FOR a generation the Saudi antiquities authority has kept it under wraps. The ruins remain out of bounds behind metal gates and wire fencing. A guard shoos the curious away with threats of arrest. But if independent studies are correct, tucked in the dunes and palms near the eastern oilfields lies a 7th-century monastery, the existence of which suggests that Islam once tolerated church-building in Arabia.

Muhammad bin Salman, the modernising crown prince, has defied clerics by allowing cinemas, open-air pop concerts and even female drivers in his puritanical kingdom. But approving churches for the 1.4m Christians in Saudi Arabia risks breaking one taboo too many. “Elsewhere it’s no problem, but two dins, or religions, have no place in the Arabian peninsula,” says a senior prince, reciting a purported saying of the Prophet Muhammad. Churches were expunged by the first community of Muslims 14 centuries ago, he insists.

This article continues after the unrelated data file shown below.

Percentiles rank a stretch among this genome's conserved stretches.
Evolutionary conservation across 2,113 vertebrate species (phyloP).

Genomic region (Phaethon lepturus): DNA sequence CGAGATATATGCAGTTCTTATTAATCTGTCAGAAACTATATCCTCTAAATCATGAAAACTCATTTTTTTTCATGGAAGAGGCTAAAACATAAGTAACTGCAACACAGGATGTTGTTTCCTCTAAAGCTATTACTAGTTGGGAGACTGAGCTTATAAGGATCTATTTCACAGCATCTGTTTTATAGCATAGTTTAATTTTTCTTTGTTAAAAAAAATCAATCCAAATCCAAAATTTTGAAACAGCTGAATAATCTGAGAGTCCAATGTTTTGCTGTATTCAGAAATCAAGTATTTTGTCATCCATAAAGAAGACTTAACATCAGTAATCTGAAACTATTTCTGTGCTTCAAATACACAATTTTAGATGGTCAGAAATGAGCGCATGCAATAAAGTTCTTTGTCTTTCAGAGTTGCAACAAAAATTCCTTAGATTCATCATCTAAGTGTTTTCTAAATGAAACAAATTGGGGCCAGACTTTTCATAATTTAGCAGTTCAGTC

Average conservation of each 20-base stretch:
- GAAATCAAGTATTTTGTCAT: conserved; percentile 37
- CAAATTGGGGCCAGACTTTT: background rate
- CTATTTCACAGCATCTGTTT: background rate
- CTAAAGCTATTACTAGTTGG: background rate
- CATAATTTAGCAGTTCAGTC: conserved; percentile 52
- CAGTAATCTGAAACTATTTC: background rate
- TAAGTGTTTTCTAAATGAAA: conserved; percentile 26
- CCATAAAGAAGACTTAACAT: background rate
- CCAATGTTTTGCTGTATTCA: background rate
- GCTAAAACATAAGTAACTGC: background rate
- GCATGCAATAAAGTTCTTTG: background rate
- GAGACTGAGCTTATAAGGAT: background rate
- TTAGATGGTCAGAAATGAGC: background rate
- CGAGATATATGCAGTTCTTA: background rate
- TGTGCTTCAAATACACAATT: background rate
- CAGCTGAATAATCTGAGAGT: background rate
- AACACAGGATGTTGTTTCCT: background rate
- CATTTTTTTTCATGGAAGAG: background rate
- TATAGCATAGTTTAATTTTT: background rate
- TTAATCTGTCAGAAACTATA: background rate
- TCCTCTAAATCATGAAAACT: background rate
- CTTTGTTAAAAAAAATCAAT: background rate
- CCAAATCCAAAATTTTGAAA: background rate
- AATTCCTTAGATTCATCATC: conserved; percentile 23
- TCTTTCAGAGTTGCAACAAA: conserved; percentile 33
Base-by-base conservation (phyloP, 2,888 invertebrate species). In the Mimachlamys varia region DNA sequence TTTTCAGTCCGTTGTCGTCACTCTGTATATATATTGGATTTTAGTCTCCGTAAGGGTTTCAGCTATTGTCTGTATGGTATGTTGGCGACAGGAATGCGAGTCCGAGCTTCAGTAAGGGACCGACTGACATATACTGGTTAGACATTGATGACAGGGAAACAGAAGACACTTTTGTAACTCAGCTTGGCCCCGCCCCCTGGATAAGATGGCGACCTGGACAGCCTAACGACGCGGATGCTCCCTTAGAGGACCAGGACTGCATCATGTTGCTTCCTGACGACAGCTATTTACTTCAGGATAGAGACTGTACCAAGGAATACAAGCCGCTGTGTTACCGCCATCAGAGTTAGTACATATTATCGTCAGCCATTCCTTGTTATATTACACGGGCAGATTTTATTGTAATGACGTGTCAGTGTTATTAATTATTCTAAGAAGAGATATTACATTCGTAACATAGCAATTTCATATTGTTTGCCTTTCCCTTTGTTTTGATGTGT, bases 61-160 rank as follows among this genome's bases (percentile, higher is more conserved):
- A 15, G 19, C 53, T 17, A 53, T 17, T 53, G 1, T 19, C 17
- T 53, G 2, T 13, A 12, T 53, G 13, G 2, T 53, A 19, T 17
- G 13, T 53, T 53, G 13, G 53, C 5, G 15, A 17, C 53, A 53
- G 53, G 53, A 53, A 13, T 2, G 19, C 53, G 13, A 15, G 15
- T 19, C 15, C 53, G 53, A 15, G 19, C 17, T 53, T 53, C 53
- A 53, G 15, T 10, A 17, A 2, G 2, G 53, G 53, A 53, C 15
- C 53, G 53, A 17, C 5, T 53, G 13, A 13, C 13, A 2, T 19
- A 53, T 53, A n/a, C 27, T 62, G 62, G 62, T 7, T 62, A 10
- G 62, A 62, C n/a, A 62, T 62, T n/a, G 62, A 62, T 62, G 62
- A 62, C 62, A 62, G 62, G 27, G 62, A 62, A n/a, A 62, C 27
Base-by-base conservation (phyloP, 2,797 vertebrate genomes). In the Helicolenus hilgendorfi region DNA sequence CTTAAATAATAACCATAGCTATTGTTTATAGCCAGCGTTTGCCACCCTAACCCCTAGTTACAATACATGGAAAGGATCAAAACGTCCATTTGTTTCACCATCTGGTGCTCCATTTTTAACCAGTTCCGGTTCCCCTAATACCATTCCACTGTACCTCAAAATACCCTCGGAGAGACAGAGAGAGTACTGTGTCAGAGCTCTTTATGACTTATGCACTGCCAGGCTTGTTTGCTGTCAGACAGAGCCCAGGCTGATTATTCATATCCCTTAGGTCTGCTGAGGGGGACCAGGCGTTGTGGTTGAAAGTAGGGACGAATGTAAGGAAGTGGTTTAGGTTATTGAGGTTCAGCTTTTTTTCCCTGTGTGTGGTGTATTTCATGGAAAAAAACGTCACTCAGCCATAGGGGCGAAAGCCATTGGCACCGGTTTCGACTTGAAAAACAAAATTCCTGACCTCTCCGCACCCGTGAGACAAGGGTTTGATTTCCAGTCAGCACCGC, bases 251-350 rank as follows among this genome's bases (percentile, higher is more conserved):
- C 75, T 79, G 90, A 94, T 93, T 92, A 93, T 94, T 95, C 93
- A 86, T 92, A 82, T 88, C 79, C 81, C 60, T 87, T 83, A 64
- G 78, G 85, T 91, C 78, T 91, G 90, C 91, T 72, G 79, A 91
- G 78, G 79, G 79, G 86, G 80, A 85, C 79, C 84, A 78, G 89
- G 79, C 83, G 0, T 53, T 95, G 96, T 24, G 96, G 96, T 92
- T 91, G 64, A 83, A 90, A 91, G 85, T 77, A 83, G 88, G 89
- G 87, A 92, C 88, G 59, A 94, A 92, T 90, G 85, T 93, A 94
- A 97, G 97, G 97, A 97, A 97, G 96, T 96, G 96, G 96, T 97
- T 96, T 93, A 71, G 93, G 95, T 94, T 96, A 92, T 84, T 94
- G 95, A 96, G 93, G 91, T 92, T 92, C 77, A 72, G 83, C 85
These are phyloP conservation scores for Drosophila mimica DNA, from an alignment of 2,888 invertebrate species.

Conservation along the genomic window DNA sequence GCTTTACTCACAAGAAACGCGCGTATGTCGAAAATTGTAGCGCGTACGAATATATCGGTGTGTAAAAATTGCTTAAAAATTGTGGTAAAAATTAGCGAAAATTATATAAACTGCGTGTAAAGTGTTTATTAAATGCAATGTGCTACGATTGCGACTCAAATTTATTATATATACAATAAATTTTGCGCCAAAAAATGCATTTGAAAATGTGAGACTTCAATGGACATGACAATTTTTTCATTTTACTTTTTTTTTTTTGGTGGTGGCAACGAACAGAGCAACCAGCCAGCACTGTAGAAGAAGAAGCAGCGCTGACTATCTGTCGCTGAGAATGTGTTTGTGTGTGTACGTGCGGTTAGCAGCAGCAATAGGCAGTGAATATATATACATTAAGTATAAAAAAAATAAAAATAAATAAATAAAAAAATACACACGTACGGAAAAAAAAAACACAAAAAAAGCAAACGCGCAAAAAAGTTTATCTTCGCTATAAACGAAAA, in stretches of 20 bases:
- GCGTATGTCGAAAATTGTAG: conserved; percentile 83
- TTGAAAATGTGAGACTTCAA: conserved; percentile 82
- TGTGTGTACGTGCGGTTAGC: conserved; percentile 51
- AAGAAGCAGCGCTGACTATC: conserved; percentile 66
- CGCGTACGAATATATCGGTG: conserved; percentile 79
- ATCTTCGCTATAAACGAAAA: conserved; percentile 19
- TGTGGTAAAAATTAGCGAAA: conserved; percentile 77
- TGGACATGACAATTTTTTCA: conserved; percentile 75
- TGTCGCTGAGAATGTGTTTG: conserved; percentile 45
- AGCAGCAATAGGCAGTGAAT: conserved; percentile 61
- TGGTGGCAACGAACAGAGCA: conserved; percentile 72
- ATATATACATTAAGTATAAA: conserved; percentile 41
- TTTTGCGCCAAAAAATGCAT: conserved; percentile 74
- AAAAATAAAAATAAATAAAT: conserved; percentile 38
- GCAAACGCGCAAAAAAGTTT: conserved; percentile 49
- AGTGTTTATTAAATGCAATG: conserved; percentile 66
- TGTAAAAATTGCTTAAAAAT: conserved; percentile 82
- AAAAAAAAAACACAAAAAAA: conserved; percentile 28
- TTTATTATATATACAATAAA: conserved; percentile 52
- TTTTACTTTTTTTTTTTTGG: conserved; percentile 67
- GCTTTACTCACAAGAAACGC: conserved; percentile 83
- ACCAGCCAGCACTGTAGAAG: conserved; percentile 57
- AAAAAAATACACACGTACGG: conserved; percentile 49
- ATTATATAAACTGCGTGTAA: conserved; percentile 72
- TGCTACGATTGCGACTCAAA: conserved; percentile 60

Excavation at Jubail and other sites along the eastern coast suggests otherwise. Chroniclers record the existence of a synod in a diocese called Beit Qatraye, near Jubail, in 676AD, more than 40 years after the Prophet’s death. Moreover, the peninsula’s six other countries all have churches. Qatar, which follows the same Wahhabi school of Islam as Saudi Arabia, let one be built a decade ago. Bahrain did so in 1906. This year it broke ground on Our Lady of Arabia, a new cathedral.